I agree with the comments above that Schireson doesn't really get to the bottom of things with the story of Ryonin. I feel there is another layer to excavate there.

    Stewart
    Sat

  7. #7
    Please correct me if I'm wrong as I'm now remembering a conservation with a Seon nun in Korea (she was working in a Buddhist book shop in Seoul) and what I've read about Chan practice. The ordination process includes or included sitting zazen while a cone of incense burns down on your shaved head - the renunciant has to sit through the pain of it burning into their scalp to prove they are of the right material to be an unsui. Since Ryonin was seeking to be accepted into the Obaku School this might be relevant as they were a recent import from China at that time, they came as refugees from the collapse of the Ming Dynasty. This MIGHT provide some context for what Ryonin did to her face.

    Stewart
    Sat

  8. #8
    Quote Originally Posted by Stewart View Post
    Please correct me if I'm wrong as I'm now remembering a conservation with a Seon nun in Korea (she was working in a Buddhist book shop in Seoul) and what I've read about Chan practice. The ordination process includes or included sitting zazen while a cone of incense burns down on your shaved head - the renunciant has to sit through the pain of it burning into their scalp to prove they are of the right material to be an unsui. Since Ryonin was seeking to be accepted into the Obaku School this might be relevant as they were a recent import from China at that time, they came as refugees from the collapse of the Ming Dynasty. This MIGHT provide some context for what Ryonin did to her face.

    Stewart
    Sat
    In many countries influenced by Chinese traditions (although not Japan, as far as I know), incense is burned on the head as part of the Ordination ceremony, leaving scars ...



    What is the meaning?

    [A]ll Chinese and Korean monks and nuns are burned at ordination, or at least were until recently.[Jundo: My understanding that it is more optional these days] The scars of these burns are highly visible in the Chinese case, since it is the head that is burned. ... What exactly happens at this point in the proceedings, and how is it described? According to [Prof.] de Groot, terms in use for burning the head at ordination in this particular monastery at the end of the nineteenth century were ranxiang (burning incense) and jiuxiang (calcination by incense). ... The ordinands knelt in front of the masters of ceremonies, who marked their heads with ink in the places where they were to be burned. De Groot notes that the following numbers of burns were administered: three, nine, twelve, and eighteen ... the number being burned at the request of the ordinand; ... The significance of the number of burns was explained to de Groot as follows: three for the Three Jewels (san bao, Sanskrit triratna); nine in the square of three, hence the power is redoubled; no one could explain the significance of twelve; and finally, eighteen represented the eighteen arhats. Again, this would seem to be an example of oral ordination lore, since I have not seen the burns explained in any way in a Chinese source.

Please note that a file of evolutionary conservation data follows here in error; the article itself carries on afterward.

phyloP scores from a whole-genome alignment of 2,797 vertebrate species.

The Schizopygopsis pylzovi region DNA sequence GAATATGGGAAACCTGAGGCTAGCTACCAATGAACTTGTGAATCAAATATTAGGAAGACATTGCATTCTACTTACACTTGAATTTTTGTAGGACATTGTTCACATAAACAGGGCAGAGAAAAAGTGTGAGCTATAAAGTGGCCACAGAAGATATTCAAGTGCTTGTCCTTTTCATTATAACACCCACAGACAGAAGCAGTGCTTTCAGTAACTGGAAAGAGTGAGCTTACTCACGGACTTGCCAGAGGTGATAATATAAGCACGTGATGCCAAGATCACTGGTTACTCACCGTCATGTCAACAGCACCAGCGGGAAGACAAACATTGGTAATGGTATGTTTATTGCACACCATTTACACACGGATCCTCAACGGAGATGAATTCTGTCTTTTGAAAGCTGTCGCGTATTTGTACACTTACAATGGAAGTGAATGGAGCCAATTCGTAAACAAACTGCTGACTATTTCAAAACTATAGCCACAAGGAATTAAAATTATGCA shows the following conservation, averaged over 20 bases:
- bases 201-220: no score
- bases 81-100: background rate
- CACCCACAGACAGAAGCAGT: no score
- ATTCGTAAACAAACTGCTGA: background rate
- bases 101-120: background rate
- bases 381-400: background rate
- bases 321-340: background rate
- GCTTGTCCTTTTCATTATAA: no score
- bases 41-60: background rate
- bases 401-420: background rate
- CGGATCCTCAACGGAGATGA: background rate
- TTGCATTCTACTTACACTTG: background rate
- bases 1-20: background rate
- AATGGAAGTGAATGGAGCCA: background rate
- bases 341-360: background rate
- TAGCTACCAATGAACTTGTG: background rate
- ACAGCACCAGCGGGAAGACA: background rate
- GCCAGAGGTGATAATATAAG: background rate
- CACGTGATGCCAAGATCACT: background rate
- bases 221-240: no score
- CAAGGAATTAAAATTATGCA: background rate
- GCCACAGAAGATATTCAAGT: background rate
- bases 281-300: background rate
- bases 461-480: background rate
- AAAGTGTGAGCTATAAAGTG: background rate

https://www.jstor.org/stable/3176400?seq=1
    Gassho, J

    STLah
    ALL OF LIFE IS OUR TEMPLE

  9. #9
    How interesting! I've been thinking about these practices all week, and maybe I lack insight, but I keep coming back to the thought that throwing hot oil on one's face just doesn't feel like renunciation to me. In fact it kind of feels like a demonstration of attachment. I don't know, but I really appreciate everyone's thoughts.

    The incense thing seems milder to me (but still, ouch!). More of a ritual, like tattooing or scarification. There's no desperate edge to it. Maybe that's what I don't like about the other practices: they feel more violent, dukkha-driven, striving. I'm still wrangling with it!

    Gassho
    Byōkan
    sat + lah
    Please take my words with a big grain of salt. I know nothing. Wisdom is only found in our whole-hearted practice together.

  10. #10
    Byokan, I feel I know what you mean, and I agree.

    Gassho
    求道芸化 Kyudo Geika
    I am just a priest-in-training, please do not take anything I say as a teaching.

  11. #11
    It is interesting how Shakyamuni left his wife and child and it was just something that had to be done, but a woman does it and it feels a little different, though I don't really know why. Ingrained traditional gender roles perhaps? Even to this day those traditional roles still play a significant part in society, so going back further to a time where roles were defined even more so really speaks to the courage of Ryonen to leave and pursue the spiritual path.

    I do find it a little extreme to cause self harm to gain entrance, especially if the purpose is to prevent monks from being distracted by beauty. I've never felt like I should cut off my hand so I wouldn't be tempted to scroll Reddit during a Zazenkai. However, perhaps it's my very attachment to my hand that's preventing me from "enlightenment" though it's not a hypothesis I'm willing to test just yet...It takes real commitment to disfigure yourself, but it also takes commitment to sit with distractions and learn to be with them. One seems more painful than the other, it seems.

    My favorite quote from the chapter, in reference to an unjust or unfair situation, the question: "What is my part in this obstruction, and where is my freedom?" Brilliant.

    Gassho,

    Bokuchō
    SatToday/LaH

    Sent from my SM-N986U using Tapatalk
    Last edited by Bokucho; 04-22-2021 at 01:52 PM.

  12. #12
    Quote Originally Posted by Bokucho View Post
    ... My favorite quote from the chapter, in reference to an unjust or unfair situation, the question: "What is my part in this obstruction, and where is my freedom?" Brilliant.

    Gassho,

    Bokuchō
    SatToday/LaH

    Sent from my SM-N986U using Tapatalk


    Gassho
    Byōkan
    sat + lah
    Please take my words with a big grain of salt. I know nothing. Wisdom is only found in our whole-hearted practice together.

Posting Permissions

  • You may not post new threads
  • You may not post replies
  • You may not post attachments
  • You may not edit your posts
  •